Military History Books
by Harold A. Skaarup   www.SilverHawkAuthor.com   
 
Warplanes of the Second World War preserved in Japan

Warplanes of the Second World War preserved in Japan

The aim of this website is to locate, identify and document Warplanes from the Second World War preserved in Japan.  Many contributors have assisted in the hunt for these aircraft to provide and update the data on this website.  Photos are as credited.  Any errors found here are by the author, and any additions, corrections or amendments to this list of Warplane Survivors of the Second World War in Japan would be most welcome and may be e-mailed to the author at hskaarup@rogers.com. 

Data current to 29 Oct 2018.

Warplanes of the Second World War preserved in Japan by aircraft type, serial number, registration number and location:

 (tataquax Photo)

Curtiss C-46A Commando (Serial No.), Tokorozawa Aviation Museum.

Kawasaki Ki-61-1a Hien Army Type 3 Fighter  (Serial No. 263) assigned USAAF code number XJ003 and TAIC 9, test flown in the USA post war.  (USAAF Photo)

 (Hunini Photos)

 (TRJN Photo)

Kawasaki Ki-61 Hien (Tony), Kobi Port terminal, Japan.

  (Goshimini Photo)

Kawasaki Ki-61-II-Kai (Serial No. 5017 ) is on static display at the Tokko Heiwa Kaikan Museum in Chiran Kagoshima Prefecture, Kyushu, Japan.

 (Bouquey Photos)

Kawanishi N1K2-J Shiden Kai Model 21, on display in the Shikoku Museum, Japan.   This is an authentic N1K2-J Shiden-Kai from the 343 squadron.  After the aircraft was damaged in battle, its pilot landed on 24 July 1945 in the waters of the Bungo Channel, but he was never found; by the time of the aircraft’s recovery from the seabed in the 1970s, he could be identified only as one of six pilots from the 343 squadron who disappeared that day. 

  (IJNAF Photo)

 (Max Smith Photo)

 (Miya.m Photos)

Kawanishi H8K2 Type 2 flying boat (Serial No. 426) on display at Kanoya Air Base in Kagoshima.

 (Josephus37 Photo)

Mitsubishi A6M2 Model 21 Zero-Sen (Navy Type 0 carrier fighter), Allied reporting name “Zeke”(Serial No. 91518), coded EII-102, on display inside the Kawaguchiko Motor Museum, Fujikawaguchiko, Yamanashi.

Mitsubishi A6M2 Model 21 Zero-Sen (Navy Type 0 carrier fighter), Allied reporting name “Zeke”, (Serial No. 92717), stored with the Kawaguchiko Motor Museum, Fujikawaguchiko, Yamanashi.

 (Tataroko Photo)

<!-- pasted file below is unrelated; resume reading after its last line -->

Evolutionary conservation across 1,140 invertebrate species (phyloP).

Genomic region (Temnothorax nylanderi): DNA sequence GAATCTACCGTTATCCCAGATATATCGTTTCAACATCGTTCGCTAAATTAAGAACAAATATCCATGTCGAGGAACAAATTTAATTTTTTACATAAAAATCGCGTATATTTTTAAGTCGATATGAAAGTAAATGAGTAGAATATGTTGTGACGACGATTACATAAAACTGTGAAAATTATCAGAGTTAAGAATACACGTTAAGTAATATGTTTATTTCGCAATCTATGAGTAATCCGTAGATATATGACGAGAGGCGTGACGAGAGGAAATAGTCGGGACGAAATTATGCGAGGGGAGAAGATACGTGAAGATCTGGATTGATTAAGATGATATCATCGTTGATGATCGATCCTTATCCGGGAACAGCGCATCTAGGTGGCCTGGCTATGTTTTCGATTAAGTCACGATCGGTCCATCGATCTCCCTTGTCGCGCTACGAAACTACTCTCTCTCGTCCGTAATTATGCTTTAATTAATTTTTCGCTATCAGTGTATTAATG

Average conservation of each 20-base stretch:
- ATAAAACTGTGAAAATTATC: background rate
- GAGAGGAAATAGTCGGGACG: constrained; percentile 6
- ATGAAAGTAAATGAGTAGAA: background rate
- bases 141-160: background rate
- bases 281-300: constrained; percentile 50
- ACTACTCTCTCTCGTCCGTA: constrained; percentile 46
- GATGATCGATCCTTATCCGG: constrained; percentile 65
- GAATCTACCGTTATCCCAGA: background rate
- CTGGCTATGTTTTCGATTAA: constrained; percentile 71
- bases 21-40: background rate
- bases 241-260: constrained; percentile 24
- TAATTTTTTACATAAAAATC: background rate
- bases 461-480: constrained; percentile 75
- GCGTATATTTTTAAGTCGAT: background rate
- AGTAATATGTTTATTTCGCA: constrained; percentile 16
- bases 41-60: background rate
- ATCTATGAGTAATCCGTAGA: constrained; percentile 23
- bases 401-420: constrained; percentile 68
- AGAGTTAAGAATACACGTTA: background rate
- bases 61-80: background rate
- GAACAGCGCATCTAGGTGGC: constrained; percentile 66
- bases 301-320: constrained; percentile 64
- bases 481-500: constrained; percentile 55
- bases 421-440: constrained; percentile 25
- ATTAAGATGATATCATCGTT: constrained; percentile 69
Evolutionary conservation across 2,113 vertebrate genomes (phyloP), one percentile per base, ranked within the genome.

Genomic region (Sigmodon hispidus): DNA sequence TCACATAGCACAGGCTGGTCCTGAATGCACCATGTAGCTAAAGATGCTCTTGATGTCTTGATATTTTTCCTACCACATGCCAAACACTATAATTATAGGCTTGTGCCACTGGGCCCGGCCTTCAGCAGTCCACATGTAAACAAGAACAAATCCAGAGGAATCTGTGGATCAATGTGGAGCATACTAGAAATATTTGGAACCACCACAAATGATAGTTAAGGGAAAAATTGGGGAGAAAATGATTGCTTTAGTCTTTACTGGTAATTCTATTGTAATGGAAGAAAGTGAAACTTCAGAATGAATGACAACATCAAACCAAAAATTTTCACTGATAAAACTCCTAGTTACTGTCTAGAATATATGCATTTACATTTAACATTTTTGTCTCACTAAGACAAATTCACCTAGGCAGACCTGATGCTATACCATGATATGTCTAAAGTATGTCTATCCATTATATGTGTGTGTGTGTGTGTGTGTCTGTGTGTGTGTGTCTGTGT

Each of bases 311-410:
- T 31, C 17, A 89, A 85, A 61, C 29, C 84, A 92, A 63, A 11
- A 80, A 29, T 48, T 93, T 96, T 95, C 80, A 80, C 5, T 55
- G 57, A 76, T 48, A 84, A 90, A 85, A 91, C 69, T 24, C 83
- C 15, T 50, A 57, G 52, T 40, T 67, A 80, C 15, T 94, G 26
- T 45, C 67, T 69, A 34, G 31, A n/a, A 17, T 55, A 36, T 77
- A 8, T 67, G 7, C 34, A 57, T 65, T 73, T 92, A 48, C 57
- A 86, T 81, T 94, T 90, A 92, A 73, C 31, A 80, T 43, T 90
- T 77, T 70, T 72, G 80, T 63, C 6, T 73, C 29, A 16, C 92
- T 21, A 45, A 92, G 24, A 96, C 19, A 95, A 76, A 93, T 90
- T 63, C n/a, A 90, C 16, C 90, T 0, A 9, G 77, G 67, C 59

( Momotarou Photo)

 (Paul Richter Photo)

Mitsubishi A6M2b Model 22 Zero-Sen (Navy Type 0 carrier fighter), Allied reporting name “Zeke”, two-seater (Serial No. 31870), coded 53-122, on display at the National Museum of Nature and Science, Tokyo, Japan.

 (Paul Richter Photo)

 (Wason Llwolmpaisan Photo)

 (Oren Rozen Photos)

Mitsubishi A6M5 Model 52 Zero-Sen (Navy Type 0 carrier fighter), Allied reporting name “Zeke”composite of (Serial No. 4168), with parts from (Serial No. 4240) and (Serial No. 4241), coded 81-161, on display in the Yushukan War Museum located within the Yasukuni Shrine in Chiyoda, Tokyo.

Mitsubishi A6M5 Model 52 Zero-Sen (Navy Type 0 carrier fighter), Allied reporting name “Zeke”, (Serial No. 4685), Hamamatsu Air Base, Shizuoka.

 (Mikkabie Photo)

Mitsubishi A6M5 Model 52 Zero-Sen (Navy Type 0 carrier fighter), Allied reporting name “Zeke”, (Serial No. 4708), coded 43-188, on display at the Mitsubishi Heavy Industries Museum, Minatomiri Odori Boulevard, Komachi, Aichi.

 (nattou Photos)

 (Yamato Museum Photo)

 (fareastfling, King Kaptures Photos)

 (Tokyobling'sblog Photo)

 (Hakaisinn6105 Photo)

Mitsubishi A6M5a Model 52 Navy Type 0 Carrier Fighter, Zero-Sen, codenamed “Zeke” (Serial No. 82729), coded 210-118, B.  This aircraft rested on the bottom of Lake Biwa where it crashed due to engine failure in August 1945.  The pilot survived and was on hand to help in restoration when it was recovered from the lake in 1978 almost intact.  It is displayed in the Yamato Museum, Kure Maritime Museum, Hiroshima, Japan.

 (???? Photos)

Mitsubishi A6M5a Model 52 Navy Type 0 Carrier Fighter, Zero-Sen, codenamed “Zeke” (Serial No. unknown), coded Y2-128, Chikuzen Town Tachiarai Peace Memorial Museum.

 (Cpl. Carlos Cruz Jr, USMC Photo)